Aviation in Miami: The First 100 Years

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  SAFETY — Aircraft Maintenance and Mechanics in Miami

Embry-Riddle. Click to enlargeStudents working on aircraft at Embry-Riddle School of Aviation. Circa 1943.
Miami News Collection, HistoryMiami. 1989-011-5377.

Until the 1930s, there was almost no difference between pilot and mechanic training. In fact, a student pilot’s first task was usually to assemble the plane he or she was going to fly. But even before aircraft maintenance developed into a specialized field, Miami had become a recognized site for these operations. The presence of early airlines such as Pan American World Airways and military aviation programs such as the Naval Reserve Air Base provided employment opportunities for aircraft mechanics from around the world, which in turn provided instruction to the area’s student pilots and mechanics. Amelia Earhart began her around-the-world flight from Miami so that Pan Am’s mechanics – considered to be the best – could spend a week looking over and insuring the safety of her airplane.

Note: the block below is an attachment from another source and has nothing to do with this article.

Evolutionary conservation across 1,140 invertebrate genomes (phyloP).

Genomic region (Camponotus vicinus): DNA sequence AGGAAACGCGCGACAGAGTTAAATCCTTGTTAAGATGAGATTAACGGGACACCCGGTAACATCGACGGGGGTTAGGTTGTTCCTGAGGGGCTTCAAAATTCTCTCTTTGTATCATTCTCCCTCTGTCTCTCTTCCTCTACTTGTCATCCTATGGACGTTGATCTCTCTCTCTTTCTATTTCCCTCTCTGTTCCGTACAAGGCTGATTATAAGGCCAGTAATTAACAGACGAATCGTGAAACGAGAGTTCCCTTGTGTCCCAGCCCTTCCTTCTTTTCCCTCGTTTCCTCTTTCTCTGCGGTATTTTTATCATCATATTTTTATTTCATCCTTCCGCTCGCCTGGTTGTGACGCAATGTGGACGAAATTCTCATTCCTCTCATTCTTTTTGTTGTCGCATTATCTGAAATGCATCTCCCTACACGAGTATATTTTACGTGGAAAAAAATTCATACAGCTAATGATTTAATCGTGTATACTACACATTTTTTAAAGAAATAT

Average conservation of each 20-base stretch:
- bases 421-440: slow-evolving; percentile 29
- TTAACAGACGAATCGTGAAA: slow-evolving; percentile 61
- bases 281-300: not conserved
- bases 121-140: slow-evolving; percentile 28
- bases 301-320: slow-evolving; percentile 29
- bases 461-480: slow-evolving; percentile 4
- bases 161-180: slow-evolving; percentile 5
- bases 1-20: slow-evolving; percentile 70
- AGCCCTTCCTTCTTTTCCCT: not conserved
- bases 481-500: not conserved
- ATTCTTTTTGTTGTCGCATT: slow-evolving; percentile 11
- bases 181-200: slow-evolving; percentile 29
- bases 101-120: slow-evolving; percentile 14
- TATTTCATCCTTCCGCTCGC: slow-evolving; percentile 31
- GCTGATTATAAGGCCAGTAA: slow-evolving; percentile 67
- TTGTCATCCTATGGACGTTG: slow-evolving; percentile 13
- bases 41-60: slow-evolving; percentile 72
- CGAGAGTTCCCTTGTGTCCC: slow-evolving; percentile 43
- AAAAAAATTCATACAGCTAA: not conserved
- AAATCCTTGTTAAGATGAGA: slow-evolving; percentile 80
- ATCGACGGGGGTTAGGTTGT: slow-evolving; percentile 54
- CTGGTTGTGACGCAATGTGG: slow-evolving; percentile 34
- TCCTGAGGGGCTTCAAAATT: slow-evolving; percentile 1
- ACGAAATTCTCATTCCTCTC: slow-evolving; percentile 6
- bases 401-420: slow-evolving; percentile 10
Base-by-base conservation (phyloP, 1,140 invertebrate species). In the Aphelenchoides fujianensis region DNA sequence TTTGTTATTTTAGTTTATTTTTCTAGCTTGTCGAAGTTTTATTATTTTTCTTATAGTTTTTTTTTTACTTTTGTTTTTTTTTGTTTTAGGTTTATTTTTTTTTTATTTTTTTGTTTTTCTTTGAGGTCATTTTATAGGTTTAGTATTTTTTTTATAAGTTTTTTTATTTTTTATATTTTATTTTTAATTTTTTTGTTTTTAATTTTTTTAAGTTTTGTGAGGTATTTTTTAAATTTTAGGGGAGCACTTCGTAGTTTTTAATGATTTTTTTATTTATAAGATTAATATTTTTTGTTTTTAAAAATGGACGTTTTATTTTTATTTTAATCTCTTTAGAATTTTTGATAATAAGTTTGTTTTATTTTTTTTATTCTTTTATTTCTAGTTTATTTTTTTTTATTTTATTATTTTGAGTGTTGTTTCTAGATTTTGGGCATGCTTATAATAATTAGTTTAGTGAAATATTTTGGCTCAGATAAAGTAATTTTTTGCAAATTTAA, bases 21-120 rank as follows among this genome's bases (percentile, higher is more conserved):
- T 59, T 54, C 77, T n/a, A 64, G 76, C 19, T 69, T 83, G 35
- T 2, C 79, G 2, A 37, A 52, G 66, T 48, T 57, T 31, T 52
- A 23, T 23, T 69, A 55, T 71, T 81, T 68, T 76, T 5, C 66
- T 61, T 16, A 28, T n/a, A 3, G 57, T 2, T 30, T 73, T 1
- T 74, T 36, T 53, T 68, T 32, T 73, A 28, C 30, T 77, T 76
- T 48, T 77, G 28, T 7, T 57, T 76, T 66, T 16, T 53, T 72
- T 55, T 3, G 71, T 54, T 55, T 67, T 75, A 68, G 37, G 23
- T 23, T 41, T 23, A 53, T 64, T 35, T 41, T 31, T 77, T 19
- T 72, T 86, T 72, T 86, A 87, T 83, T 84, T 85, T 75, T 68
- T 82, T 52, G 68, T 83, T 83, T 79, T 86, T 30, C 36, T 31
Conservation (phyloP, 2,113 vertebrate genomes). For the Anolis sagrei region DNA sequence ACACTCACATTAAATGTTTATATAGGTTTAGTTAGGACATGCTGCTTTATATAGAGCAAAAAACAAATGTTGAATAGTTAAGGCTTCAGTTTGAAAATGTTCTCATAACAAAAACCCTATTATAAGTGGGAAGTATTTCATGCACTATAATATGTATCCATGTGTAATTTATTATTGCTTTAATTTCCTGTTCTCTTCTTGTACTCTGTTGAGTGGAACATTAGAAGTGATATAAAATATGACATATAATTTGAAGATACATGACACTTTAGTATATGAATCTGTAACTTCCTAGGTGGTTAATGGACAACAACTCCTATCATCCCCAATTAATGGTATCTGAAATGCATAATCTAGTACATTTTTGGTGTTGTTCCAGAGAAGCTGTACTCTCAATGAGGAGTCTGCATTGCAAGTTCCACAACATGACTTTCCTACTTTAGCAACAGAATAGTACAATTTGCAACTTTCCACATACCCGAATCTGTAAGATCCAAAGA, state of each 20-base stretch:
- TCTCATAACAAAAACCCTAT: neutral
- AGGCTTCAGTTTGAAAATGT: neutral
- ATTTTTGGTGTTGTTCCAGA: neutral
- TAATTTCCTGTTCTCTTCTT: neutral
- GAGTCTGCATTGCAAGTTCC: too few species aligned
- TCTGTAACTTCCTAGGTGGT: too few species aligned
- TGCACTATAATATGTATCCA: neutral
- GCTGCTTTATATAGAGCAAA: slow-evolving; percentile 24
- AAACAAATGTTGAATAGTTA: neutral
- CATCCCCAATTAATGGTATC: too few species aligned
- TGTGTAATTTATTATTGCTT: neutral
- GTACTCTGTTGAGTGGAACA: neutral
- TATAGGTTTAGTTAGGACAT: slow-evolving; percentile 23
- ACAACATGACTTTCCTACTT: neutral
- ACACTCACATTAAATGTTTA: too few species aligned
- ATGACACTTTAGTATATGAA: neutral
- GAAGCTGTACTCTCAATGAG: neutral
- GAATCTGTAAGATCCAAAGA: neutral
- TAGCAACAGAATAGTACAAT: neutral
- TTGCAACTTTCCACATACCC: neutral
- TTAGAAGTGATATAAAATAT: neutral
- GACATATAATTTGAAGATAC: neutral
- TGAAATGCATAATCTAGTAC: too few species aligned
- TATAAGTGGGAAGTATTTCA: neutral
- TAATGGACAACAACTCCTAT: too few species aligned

Pan Am terminal shop stockroom was located in a low-ceilinged lean-to hangar, making it easy to access by mechanics. Circa 1935. HistoryMiami. X-491-117.

In the mid 1930s, Embry-Riddle began a training program in all aspects of aviation-related skills. During World War II, classes – many taught by female instructors – ran around the clock to meet the demand for trained aviation personnel. After the war, veterans taking advantage of G.I. education benefits flooded Embry-Riddle’s classrooms and emerged with the skills to take the many job openings available in a booming post-war aviation industry. The resulting pool of trained mechanics and technicians made Miami an early hub for aircraft maintenance.

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